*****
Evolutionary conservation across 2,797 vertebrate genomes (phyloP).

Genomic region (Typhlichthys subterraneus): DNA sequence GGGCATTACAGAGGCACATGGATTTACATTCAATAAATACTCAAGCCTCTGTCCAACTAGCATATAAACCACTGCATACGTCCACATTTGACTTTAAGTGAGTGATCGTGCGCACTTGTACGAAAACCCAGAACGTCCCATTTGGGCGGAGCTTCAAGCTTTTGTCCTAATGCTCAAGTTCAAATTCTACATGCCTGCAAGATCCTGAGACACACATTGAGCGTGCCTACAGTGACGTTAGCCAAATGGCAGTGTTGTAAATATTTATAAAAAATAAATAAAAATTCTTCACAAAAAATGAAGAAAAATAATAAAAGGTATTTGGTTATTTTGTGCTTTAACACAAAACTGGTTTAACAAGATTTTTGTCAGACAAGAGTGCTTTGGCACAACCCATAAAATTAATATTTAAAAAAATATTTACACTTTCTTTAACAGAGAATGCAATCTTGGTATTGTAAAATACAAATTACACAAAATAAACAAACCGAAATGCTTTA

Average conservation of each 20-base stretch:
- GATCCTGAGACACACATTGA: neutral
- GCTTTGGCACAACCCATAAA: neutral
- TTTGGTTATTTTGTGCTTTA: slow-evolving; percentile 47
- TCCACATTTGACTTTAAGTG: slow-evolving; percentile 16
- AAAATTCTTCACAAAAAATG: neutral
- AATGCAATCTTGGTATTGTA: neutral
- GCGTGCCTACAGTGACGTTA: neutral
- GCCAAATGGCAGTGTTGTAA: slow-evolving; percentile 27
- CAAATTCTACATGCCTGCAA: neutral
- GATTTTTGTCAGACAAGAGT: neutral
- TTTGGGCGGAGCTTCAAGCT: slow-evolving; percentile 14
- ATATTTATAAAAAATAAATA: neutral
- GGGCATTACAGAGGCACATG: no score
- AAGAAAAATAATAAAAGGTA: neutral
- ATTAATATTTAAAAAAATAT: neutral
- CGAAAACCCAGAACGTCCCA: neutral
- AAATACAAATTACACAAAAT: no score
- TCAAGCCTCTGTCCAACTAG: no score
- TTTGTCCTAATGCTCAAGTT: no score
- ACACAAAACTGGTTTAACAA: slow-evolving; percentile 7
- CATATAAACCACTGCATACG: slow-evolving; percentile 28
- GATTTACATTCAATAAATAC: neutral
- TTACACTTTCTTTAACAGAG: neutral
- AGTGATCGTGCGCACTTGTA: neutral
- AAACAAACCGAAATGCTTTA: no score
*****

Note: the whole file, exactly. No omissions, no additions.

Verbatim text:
Evolutionary conservation across 2,797 vertebrate genomes (phyloP).

Genomic region (Typhlichthys subterraneus): DNA sequence GGGCATTACAGAGGCACATGGATTTACATTCAATAAATACTCAAGCCTCTGTCCAACTAGCATATAAACCACTGCATACGTCCACATTTGACTTTAAGTGAGTGATCGTGCGCACTTGTACGAAAACCCAGAACGTCCCATTTGGGCGGAGCTTCAAGCTTTTGTCCTAATGCTCAAGTTCAAATTCTACATGCCTGCAAGATCCTGAGACACACATTGAGCGTGCCTACAGTGACGTTAGCCAAATGGCAGTGTTGTAAATATTTATAAAAAATAAATAAAAATTCTTCACAAAAAATGAAGAAAAATAATAAAAGGTATTTGGTTATTTTGTGCTTTAACACAAAACTGGTTTAACAAGATTTTTGTCAGACAAGAGTGCTTTGGCACAACCCATAAAATTAATATTTAAAAAAATATTTACACTTTCTTTAACAGAGAATGCAATCTTGGTATTGTAAAATACAAATTACACAAAATAAACAAACCGAAATGCTTTA

Average conservation of each 20-base stretch:
- GATCCTGAGACACACATTGA: neutral
- GCTTTGGCACAACCCATAAA: neutral
- TTTGGTTATTTTGTGCTTTA: slow-evolving; percentile 47
- TCCACATTTGACTTTAAGTG: slow-evolving; percentile 16
- AAAATTCTTCACAAAAAATG: neutral
- AATGCAATCTTGGTATTGTA: neutral
- GCGTGCCTACAGTGACGTTA: neutral
- GCCAAATGGCAGTGTTGTAA: slow-evolving; percentile 27
- CAAATTCTACATGCCTGCAA: neutral
- GATTTTTGTCAGACAAGAGT: neutral
- TTTGGGCGGAGCTTCAAGCT: slow-evolving; percentile 14
- ATATTTATAAAAAATAAATA: neutral
- GGGCATTACAGAGGCACATG: no score
- AAGAAAAATAATAAAAGGTA: neutral
- ATTAATATTTAAAAAAATAT: neutral
- CGAAAACCCAGAACGTCCCA: neutral
- AAATACAAATTACACAAAAT: no score
- TCAAGCCTCTGTCCAACTAG: no score
- TTTGTCCTAATGCTCAAGTT: no score
- ACACAAAACTGGTTTAACAA: slow-evolving; percentile 7
- CATATAAACCACTGCATACG: slow-evolving; percentile 28
- GATTTACATTCAATAAATAC: neutral
- TTACACTTTCTTTAACAGAG: neutral
- AGTGATCGTGCGCACTTGTA: neutral
- AAACAAACCGAAATGCTTTA: no score